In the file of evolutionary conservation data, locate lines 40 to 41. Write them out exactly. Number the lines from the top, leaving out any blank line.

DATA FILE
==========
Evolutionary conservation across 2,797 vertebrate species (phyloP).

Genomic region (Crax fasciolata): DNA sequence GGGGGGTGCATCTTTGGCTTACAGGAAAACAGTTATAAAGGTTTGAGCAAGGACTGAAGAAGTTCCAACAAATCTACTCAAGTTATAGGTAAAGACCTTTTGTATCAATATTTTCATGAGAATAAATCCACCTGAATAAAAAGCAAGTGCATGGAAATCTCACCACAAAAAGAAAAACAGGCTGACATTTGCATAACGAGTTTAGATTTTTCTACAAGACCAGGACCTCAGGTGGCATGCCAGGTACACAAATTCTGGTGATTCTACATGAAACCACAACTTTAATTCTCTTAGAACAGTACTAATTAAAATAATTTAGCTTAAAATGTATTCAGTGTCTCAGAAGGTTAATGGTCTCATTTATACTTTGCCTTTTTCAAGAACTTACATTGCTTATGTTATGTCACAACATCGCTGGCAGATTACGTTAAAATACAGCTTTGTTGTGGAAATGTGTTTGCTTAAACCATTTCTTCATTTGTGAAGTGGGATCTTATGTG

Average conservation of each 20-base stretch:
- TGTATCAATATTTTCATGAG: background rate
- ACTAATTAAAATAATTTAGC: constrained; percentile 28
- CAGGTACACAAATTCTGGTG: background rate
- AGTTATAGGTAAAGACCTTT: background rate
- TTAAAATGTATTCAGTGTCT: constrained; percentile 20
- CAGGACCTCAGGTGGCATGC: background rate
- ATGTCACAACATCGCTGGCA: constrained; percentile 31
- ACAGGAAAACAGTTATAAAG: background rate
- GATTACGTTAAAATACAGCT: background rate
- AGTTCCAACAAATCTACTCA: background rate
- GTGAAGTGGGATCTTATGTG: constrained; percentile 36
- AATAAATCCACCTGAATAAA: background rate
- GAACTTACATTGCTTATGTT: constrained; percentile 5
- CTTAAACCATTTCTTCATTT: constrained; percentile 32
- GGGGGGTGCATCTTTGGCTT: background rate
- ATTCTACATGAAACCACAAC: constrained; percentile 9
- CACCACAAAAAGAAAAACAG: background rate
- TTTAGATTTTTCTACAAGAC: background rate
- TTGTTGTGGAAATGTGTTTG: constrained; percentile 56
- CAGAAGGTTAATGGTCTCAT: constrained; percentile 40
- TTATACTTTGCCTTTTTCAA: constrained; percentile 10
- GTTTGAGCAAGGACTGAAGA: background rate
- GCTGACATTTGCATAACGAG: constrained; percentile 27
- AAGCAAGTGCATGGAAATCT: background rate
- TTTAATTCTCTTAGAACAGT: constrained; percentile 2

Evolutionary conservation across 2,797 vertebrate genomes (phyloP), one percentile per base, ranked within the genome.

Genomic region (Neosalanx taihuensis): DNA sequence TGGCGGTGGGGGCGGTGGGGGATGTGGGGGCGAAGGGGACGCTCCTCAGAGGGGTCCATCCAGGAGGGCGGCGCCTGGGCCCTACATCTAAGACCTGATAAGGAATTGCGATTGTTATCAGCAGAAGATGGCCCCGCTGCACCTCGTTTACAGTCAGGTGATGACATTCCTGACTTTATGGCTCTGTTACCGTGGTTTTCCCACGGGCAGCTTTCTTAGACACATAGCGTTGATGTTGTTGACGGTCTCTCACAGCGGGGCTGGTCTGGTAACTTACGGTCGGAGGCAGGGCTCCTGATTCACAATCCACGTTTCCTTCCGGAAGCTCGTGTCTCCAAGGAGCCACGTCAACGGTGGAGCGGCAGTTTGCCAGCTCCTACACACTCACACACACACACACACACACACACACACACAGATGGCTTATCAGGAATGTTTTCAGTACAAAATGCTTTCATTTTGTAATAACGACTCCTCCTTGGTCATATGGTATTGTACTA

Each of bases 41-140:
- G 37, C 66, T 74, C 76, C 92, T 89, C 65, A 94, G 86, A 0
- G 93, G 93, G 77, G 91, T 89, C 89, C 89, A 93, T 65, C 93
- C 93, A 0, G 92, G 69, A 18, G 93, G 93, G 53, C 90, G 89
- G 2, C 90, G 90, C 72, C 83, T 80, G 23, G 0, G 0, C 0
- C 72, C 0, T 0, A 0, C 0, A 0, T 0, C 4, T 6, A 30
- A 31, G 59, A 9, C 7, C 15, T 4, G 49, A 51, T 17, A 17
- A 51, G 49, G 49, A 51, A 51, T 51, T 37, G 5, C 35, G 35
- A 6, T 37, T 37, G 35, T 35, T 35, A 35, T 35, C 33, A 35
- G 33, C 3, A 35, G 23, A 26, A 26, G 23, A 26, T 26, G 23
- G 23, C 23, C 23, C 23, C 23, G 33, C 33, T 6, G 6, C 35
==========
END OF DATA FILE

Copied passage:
- G 33, C 3, A 35, G 23, A 26, A 26, G 23, A 26, T 26, G 23
- G 23, C 23, C 23, C 23, C 23, G 33, C 33, T 6, G 6, C 35